Ladies, Gents… welcome back! It’s time for another round of WordPress plugins that you might just find useful. As per usual, I’ve installed every plugin listed here and given it a test.
We have a variety of plugins, too. Some of them add features to WordPress, integrate with third-party services (which seems to be a theme this month), or merely refine existing features.
As always, let us know in the comments if we’ve missed one of your favorites, or if you have any feedback on the plugins we’ve featured.
Conversion optimization by 40Nuggets
Okay, this plugin has its pros and cons. First off, allow me to state its purpose: increase your conversions.
It integrates your WordPress install with the 40nuggets website to create Call to Action (CTA) campaigns, for free.
These CTAs are delivered by modal windows. I know. The thought makes me sick too. I just really, really hate it when an unsolicited modal window comes out of nowhere, blocks the rest of the page, and forces you to deal with it before you can continue browsing the site.
But it’s like any tool: it’s all about how you use it. From the admin interface, you can change the modal window to a “slide-in” affair which won’t disrupt the experience too badly. Pair this with the plugin’s advanced CTA campaign options and conversion reports, you have a powerful tool for attracting new, regular readers.
What’s more, the whole thing is driven by what’s called an “Algorithmic Intelligence”, which will decide when is the best time to show a notification to an individual user. If you want more refined control, you can set the calls to action to show themselves after a certain number of page views.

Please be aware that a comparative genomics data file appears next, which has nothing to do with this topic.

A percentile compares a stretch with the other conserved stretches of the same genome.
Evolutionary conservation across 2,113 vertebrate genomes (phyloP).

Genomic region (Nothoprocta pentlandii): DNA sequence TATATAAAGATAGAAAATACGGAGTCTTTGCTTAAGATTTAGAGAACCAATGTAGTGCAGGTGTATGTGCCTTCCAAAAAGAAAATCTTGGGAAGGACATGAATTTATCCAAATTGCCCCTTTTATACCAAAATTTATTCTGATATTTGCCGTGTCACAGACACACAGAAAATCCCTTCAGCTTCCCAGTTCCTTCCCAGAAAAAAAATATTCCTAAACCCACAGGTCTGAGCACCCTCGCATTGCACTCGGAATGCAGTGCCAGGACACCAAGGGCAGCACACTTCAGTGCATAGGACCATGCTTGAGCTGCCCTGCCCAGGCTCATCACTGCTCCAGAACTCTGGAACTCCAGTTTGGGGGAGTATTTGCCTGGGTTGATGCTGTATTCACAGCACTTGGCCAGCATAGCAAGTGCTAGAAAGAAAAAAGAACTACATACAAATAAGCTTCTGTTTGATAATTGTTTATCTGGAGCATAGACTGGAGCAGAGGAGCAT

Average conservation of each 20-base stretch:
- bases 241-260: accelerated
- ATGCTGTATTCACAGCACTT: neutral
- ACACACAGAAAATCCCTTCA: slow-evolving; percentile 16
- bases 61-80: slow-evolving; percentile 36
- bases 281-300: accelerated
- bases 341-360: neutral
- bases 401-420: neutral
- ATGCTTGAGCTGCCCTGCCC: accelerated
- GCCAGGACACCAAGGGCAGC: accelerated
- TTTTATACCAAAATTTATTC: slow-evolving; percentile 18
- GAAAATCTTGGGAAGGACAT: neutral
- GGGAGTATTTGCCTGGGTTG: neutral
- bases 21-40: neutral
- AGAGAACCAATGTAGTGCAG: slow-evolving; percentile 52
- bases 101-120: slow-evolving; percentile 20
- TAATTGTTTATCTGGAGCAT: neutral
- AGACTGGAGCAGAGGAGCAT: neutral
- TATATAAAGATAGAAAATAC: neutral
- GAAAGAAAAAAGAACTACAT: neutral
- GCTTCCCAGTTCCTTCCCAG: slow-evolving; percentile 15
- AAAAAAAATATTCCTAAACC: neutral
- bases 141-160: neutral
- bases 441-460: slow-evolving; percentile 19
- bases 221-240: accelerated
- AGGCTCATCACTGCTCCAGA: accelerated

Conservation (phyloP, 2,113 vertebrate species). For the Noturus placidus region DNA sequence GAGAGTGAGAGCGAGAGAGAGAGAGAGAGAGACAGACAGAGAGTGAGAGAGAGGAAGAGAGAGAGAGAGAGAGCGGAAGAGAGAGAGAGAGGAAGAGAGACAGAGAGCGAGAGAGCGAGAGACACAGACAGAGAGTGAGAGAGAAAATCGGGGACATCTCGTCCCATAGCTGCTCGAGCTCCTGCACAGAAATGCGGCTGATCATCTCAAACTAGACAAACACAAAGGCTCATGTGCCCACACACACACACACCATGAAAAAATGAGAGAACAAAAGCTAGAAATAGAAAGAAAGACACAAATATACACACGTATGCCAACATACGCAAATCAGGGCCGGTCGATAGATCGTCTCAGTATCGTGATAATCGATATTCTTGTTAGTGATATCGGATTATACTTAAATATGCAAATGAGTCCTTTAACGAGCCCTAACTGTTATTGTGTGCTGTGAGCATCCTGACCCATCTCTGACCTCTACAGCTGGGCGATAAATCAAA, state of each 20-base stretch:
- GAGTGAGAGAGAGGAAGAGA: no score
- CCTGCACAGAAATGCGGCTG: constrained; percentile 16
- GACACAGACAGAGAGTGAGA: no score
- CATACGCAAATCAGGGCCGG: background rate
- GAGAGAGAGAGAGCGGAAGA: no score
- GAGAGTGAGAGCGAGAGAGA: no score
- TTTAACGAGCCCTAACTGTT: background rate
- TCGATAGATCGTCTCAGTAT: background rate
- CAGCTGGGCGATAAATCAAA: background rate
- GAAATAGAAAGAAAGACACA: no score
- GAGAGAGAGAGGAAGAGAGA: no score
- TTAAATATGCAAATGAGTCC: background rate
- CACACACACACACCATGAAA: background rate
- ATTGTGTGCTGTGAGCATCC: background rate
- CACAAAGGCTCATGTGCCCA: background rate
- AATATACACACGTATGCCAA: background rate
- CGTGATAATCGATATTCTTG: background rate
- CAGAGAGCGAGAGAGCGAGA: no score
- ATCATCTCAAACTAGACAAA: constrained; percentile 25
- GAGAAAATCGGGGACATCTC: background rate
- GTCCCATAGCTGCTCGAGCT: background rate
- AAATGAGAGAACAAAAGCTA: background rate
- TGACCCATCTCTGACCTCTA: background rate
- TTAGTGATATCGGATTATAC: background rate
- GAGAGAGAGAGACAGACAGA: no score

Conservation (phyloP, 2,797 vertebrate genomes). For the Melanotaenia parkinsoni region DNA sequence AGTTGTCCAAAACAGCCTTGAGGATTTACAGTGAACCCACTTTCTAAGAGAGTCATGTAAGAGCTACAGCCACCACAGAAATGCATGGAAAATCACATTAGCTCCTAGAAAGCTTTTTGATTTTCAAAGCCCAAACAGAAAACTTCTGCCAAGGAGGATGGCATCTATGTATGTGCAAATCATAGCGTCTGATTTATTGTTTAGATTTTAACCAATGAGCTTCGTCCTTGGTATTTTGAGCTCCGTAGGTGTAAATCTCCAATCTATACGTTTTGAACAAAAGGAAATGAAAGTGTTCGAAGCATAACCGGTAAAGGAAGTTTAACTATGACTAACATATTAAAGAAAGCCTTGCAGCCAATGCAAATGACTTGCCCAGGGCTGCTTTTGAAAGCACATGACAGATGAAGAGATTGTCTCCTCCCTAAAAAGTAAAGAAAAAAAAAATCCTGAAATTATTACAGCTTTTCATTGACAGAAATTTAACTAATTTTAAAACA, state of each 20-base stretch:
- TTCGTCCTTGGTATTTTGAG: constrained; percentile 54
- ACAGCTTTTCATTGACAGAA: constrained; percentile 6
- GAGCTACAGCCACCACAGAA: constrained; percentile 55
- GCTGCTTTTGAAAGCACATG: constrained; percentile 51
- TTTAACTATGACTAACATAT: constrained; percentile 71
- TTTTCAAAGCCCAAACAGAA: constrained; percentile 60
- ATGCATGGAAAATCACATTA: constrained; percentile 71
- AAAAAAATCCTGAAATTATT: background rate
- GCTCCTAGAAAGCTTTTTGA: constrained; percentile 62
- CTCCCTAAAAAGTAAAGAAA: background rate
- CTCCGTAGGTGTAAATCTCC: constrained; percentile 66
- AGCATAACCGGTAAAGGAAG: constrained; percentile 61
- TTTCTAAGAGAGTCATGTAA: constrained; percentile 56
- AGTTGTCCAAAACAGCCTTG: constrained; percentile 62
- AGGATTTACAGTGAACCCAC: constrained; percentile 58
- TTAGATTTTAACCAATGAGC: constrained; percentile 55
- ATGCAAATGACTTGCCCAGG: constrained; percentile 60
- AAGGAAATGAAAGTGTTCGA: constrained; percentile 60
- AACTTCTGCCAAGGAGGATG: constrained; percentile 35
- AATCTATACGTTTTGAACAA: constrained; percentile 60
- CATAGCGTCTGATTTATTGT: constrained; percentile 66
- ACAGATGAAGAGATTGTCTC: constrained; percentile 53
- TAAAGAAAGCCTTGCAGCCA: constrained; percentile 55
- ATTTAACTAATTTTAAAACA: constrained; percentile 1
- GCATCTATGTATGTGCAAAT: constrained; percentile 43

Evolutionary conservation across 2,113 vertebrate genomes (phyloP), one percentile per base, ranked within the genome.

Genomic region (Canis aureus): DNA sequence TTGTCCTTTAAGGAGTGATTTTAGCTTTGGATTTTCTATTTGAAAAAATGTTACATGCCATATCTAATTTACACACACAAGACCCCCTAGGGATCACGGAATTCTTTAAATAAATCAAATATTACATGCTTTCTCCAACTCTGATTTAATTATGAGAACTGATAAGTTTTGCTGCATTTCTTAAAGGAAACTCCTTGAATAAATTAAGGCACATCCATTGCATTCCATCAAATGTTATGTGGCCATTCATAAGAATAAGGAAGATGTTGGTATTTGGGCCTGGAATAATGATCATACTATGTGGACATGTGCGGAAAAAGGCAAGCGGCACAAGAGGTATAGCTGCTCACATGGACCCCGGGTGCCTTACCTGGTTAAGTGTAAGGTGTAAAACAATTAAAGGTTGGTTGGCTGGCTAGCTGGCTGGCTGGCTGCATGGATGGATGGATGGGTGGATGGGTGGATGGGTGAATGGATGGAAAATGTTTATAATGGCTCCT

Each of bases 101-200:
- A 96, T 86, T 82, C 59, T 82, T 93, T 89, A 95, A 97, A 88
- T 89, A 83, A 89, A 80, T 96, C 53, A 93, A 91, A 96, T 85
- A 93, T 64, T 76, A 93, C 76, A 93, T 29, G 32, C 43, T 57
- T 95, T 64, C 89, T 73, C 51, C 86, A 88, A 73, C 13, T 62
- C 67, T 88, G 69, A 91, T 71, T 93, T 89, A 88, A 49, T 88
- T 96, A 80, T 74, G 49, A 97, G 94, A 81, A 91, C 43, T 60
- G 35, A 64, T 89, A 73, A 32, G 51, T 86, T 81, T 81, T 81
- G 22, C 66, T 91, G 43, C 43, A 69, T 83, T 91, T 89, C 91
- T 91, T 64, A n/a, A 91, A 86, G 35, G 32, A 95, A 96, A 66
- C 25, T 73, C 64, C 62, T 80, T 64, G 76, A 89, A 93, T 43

Other features I like: you can choose to display CTAs only to anonymous users, and how often to show them to an individual user (I’d recommend only once). You can also choose to show them after the user has spent a specific amount of time on the site. You can customize the design of the slide-in CTA, or code your own. You can set CTAs to remain inactive if an individual user has already seen a different one. You can make them appear only in certain subsections of your site.
Features I don’t like: Well, the traditional modal windows aside, you can set these Calls to Action to appear when a user tries to leave your website. I hate that. I REALLY hate that. You can also set them to appear on every page view, and other annoying things like that.
In other words, this plugin has the potential to be a powerful and useful tool for increasing your regular readership. It could also be used to nag your users into leaving forever. Be careful with it.
(Crazy idea: have a slide-in notification that shows up maybe once or twice a month with no call to action, just a compliment for your readers. “You’re awesome!”, that sort of thing.)
WPCore plugin manager
This is one of my favorites for the month. It makes use of another third-party service; but again, it’s free.
While signing up for their service will allow you to create your own collections, either public or private, you don’t need to. There are a number of public collections of plugins that anyone can use.
For people who make a lot of WordPress sites, this could drastically streamline the initial set-up, especially if you use a lot of plugins.
I’ve never really thought of using WordPress for building résumés visually, but this tool makes it quite easy. You get the standard introduction section, skill list, and so on. But then, you can build more detailed, customized sections for your résumé.
Then, you can use shortcodes to call in each section individually, should you so desire, giving you more precise control over the layout on the front end.
Since the résumés themselves are custom post types, you can create and post any number of them. The potential use cases for this plugin are interesting to ponder. Perhaps a site where anyone in a particular location/industry can post their résumé? It could also be used to build a directory of local celebrity profiles, or any number of things you can imagine.